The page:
I would never have considered purchasing in Thailand before, but am now looking at a ‘condo’ (apartment) that is returning a 11% rental yield – which seems to be fairly common?.
Does anyone know what the capital growth has been like in Bangkok over teh last few years? Rental demand seems to be strong. Interest rates are around 6%, and prices are still cheap.
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[email protected]Mortgage HunterParticipant@mortgage-hunterJoin Date: 2003Post Count: 3,781
I lived in SEAsia for some years.
Corruption is endemic in the region. This means that building inspectors are paid off. Building work is very shoddy and there are widespread stories of concrete being mostly sand, steel reinforcing being replaced by bamboo etc etc.
I would also be very concerned about management there. I just know that the rich farang from Australia would be fair game to most anyone you dealt with.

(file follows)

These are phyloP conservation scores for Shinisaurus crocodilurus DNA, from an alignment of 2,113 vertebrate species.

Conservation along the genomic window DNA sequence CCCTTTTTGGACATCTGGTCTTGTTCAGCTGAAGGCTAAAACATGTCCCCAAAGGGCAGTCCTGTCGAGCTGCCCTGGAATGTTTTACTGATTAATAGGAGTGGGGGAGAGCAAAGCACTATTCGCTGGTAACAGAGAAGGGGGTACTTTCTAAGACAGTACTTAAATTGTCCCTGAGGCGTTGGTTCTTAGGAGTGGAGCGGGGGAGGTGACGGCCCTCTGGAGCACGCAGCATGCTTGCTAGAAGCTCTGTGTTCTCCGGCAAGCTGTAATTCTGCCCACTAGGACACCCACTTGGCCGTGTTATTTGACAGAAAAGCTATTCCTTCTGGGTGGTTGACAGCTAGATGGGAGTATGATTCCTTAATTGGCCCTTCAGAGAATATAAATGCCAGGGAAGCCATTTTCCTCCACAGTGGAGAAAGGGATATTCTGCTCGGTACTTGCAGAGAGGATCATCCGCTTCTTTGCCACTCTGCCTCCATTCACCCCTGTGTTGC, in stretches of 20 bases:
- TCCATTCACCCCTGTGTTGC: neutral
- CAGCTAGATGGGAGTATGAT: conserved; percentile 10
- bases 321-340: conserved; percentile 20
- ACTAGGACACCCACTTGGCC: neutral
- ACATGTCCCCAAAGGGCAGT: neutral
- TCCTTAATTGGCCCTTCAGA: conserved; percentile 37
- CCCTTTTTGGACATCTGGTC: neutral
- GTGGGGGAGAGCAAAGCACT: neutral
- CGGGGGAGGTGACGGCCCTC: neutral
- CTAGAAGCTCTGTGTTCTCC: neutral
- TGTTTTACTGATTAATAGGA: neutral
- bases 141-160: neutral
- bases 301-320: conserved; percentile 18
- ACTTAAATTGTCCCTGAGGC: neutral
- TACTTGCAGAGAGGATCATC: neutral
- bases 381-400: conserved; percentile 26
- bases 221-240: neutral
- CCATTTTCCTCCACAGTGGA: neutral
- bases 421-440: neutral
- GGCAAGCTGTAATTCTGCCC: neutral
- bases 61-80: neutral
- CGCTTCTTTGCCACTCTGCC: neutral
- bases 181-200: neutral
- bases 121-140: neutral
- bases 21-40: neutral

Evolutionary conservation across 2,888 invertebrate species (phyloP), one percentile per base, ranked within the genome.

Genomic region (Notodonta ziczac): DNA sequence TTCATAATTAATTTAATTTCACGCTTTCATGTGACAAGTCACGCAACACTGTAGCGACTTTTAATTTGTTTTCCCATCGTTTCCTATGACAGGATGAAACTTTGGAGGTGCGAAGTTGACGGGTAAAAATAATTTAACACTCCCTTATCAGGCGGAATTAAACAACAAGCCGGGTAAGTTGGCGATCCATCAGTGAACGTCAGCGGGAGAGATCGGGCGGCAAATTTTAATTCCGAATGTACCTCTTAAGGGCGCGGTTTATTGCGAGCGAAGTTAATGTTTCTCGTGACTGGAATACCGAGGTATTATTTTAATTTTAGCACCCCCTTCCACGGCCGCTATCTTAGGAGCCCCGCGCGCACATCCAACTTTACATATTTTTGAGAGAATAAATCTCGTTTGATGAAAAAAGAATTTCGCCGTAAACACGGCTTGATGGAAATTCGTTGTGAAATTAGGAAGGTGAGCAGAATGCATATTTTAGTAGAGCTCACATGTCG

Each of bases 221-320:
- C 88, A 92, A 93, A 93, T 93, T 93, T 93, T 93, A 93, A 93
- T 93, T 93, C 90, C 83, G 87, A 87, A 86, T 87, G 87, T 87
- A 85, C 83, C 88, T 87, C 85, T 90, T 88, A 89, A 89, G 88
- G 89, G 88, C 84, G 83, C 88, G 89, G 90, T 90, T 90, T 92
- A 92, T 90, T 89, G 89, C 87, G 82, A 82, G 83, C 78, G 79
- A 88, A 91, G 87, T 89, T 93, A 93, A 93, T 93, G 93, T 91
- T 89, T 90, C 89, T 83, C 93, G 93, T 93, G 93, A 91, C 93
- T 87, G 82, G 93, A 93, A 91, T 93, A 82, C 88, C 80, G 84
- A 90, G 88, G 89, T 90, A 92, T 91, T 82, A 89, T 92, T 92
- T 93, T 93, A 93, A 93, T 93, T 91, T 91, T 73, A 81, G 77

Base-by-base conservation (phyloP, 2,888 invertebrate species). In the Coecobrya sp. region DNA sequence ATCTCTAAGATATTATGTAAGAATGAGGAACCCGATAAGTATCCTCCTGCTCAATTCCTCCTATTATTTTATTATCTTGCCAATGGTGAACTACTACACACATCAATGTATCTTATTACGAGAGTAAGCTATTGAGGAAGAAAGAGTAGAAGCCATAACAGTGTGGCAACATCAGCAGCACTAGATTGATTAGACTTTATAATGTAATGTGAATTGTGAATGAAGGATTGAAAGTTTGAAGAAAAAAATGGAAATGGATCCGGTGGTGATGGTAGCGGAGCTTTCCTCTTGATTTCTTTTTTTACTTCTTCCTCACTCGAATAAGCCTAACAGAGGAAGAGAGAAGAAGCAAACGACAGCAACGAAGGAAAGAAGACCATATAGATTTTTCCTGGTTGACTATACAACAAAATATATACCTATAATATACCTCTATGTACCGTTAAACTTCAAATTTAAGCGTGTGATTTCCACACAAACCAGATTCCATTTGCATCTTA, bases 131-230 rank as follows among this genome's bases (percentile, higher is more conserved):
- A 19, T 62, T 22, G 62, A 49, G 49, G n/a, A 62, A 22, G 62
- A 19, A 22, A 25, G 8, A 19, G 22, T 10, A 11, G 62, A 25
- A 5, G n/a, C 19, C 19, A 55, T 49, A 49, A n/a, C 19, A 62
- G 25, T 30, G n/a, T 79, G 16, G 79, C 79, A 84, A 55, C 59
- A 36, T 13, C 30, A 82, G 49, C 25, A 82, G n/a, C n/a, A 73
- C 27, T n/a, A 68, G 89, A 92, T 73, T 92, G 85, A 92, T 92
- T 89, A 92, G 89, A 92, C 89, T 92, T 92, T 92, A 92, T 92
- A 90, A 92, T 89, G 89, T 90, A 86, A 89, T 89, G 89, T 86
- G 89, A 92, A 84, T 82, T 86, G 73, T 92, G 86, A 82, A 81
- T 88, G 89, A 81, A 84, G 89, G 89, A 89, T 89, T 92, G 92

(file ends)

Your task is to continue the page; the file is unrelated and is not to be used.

I really don’t mean to sound racist – I love the region and I really enjoyed meeting Thai people – but I would not even consider investing in Real Estate there nor doing business in the region unless I had Thai family to represent my interests.
Sorry to be such a downer [blush2]
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Comments may not be relevant to individual circumstances. If you intend making any investment, financial or taxation decision you should consult a professional adviser.Don NicolussiParticipant@donJoin Date: 2005Post Count: 1,086
Sounds like a cool trip that you are on at the moment. I don’t have and direct experience investing in the region but it must be fun checking out deals in asia and other regions.
Maybe you could spread the risk around by putting a small group together or invest directly into a trust with significant holdings in the region.
I have still been finding properties with similar yields for ourselves and others in NZ. I have found the regulatory and banking environment very inviting.It is generally a very easy place to do business.
Having said that I am now at the stage where I am willing to take a few more risks (NZ being a very low risk enviroment) and move into a few different areas.
So keep us posted on your tour.